Thanks to the Internet, everyone can easily share their thoughts and experiences with the entire world. Starting a blog is always a great idea whatever your goals may be. You will learn how to write better, find new friends and share your experiences which will ultimately make you a happier person.
If you’ve ever looked into how to start a blog, one of the steps will surely mention web hosting. There are a lot of web hosting options out there, but which one is the right one for you? To make your decision easier.
This article will focus on two types of web hosting options that are recommended for beginner bloggers.
Shared Hosting is what you’re likely going to come across at first. It offers the most basic of functionalities and is also the most affordable. What does shared hosting actually entail? As you might guess from its name, the “shared” part means that your website will be hosted on a server with hundreds, sometimes even thousands of other websites, thus all the server resources such as memory, storage, CPU power, bandwidth are shared. It can be compared to renting a storage unit. While all the storage units are located in one complex, they are blocked off from one another. People store whatever they like in the space rented to them. Shared hosting works the same way, a special software partitions the server into as many blocks as needed which are then sold to customers. You upload whatever you need for your website to run via FTP, set everything up and you’re good to go.
However, when something is cheap, it’s cheap for a reason. Shared hosting does have some drawbacks. Since your website is hosted on the same server as hundreds of others, if one website overloads the server by suddenly consuming too many resources, everybody will have to suffer the consequences. Shared server is not great at handling sudden traffic spikes, so if one day you unexpectedly receive thousands of visitors all at once, your website might go down. Additionally, while it’s possible to request more storage, there’s a limit to how much can be allocated to you. Your website’s performance can also be affected if the hosting provider hosts thousands of websites on one single server exceeding its capabilities. However, there are plenty of companies out there which take care of their customers and are striving to make the most of shared hosting.
When it comes to the price, shared hosting certainly has the edge over any other type of hosting. If you find a good host, they will provide you with a variety of software and tools to optimize your website and you will receive satisfactory customer support.
Whether or not shared hosting is for you will depend on what type of a blog you’re going to run and what is your initial budget. If your blog is going to be a travel blog, for example, that has hundreds of photos from your adventures, shared hosting is not for you. As that many images will require a lot of storage and bandwidth; on a shared server your website will perform slowly, which means losing readers. However, if it’s mainly a text blog, you can’t go wrong with shared hosting.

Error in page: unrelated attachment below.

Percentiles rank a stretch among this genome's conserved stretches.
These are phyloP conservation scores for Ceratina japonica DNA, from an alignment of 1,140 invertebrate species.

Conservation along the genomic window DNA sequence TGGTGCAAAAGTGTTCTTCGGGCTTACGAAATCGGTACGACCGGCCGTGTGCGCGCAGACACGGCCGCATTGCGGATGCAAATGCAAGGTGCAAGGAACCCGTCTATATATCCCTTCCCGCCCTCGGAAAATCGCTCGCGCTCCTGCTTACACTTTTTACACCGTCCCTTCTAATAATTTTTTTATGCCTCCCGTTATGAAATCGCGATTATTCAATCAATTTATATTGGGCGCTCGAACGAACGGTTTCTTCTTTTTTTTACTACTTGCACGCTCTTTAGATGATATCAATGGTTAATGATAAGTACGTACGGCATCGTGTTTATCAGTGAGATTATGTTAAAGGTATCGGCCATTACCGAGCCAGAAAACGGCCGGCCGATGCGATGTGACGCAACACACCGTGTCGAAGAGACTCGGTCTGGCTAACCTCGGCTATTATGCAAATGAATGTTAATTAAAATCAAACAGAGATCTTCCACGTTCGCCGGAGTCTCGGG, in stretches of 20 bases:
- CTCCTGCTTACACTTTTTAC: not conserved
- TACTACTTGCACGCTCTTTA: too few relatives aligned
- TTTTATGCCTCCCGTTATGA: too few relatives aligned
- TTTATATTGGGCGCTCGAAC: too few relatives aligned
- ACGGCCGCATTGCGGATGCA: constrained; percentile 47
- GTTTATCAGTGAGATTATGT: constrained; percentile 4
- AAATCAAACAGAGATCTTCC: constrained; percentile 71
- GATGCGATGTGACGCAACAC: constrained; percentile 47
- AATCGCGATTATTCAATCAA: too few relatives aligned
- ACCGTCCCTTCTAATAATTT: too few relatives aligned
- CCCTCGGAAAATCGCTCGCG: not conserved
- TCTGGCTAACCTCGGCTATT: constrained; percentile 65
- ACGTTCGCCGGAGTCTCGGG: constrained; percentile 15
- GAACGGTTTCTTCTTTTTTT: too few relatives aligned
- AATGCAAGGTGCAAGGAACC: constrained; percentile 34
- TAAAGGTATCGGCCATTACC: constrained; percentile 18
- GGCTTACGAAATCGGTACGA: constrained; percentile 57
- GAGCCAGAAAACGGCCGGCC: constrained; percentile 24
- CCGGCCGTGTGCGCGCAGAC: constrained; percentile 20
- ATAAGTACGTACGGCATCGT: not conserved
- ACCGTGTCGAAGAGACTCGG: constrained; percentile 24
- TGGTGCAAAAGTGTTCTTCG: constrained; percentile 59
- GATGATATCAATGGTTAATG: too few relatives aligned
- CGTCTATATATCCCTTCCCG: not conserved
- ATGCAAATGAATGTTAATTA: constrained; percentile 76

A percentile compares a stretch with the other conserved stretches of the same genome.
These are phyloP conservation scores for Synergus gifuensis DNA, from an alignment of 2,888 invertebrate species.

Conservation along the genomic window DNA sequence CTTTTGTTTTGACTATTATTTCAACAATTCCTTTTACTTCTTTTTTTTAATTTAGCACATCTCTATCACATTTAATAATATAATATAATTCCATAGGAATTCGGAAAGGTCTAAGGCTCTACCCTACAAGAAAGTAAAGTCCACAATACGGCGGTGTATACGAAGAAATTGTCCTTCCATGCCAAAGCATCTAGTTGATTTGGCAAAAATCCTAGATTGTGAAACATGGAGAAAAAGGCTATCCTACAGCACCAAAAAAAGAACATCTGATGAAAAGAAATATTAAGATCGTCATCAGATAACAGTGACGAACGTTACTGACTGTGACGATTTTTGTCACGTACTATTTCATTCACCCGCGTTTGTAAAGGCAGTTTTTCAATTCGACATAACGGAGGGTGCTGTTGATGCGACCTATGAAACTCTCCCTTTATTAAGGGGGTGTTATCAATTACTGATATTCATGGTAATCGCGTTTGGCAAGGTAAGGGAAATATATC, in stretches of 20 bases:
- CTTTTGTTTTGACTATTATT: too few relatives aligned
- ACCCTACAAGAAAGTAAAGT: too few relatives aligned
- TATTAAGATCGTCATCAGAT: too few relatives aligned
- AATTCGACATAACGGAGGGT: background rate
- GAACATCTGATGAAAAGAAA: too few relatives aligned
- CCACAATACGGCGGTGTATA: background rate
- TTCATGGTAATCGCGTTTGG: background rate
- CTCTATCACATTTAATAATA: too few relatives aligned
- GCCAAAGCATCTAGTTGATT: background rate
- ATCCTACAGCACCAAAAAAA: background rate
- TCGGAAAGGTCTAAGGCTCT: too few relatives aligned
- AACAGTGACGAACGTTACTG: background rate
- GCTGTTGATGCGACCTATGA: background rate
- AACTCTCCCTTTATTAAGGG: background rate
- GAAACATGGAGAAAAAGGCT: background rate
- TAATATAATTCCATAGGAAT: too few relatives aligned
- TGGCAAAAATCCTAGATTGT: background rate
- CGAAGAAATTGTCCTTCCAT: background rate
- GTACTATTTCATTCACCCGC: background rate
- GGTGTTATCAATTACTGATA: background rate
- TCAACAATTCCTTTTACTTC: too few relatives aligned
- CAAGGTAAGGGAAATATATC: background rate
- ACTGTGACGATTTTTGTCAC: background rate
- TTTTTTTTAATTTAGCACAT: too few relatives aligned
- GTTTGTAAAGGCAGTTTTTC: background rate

VPS stands for Virtual Private Server. It has some similarities to shared hosting as it involves hosting multiple websites on one server. But that’s where it ends, unlike shared hosting where you share resources with the rest, with VPS you are assigned your own chunk of memory, storage space, CPU and so forth. This is made possible by utilizing a software called virtualization. The software divides the server into equal fragments called Virtual Private Hosts, which essentially act as mini servers. They are independent from one another; no one can steal your resources and if one website goes down it won’t affect the others at all. VPS allows for a certain degree of scalability, meaning if need be your storage space can be expanded. However, the scalability is still restricted by the physical limitations of a server.
With this type of hosting, you are free to customize your mini-server however you want. Even install a different operating system (this depends on the host you choose, some might not allow it). Shared hosting already comes pre-installed with a bundle of software, so you can only use what you’re given. That is not the case at all with VPS. You are authorized entry to a root control, which means performing a customized installation won’t be an issue.
Dealing with large amount of traffic will be a breeze for a VPS, it is highly stable and secure. If it just so happens that one of the websites hosted on a VPS gets attacked whether by a DDoS attack, hacker or a virus, it won’t compromise your website.
Pricewise, VPS is slightly more expensive than shared hosting, understandably so. If you can stretch your budget just a little bit, I recommend choosing with VPS hosting. You never know how quickly your blog might take off, maybe you’ll see your blog drawing thousands of readers in a matter of months. If you’re going to run a photography, graphic design, travel or any other blog where you’ll be posting a dozen pictures per one day, definitely go with VPS hosting.
Hopefully, with this knowledge you can dive into the blogging world and begin sharing your ideas and experiences with the whole world.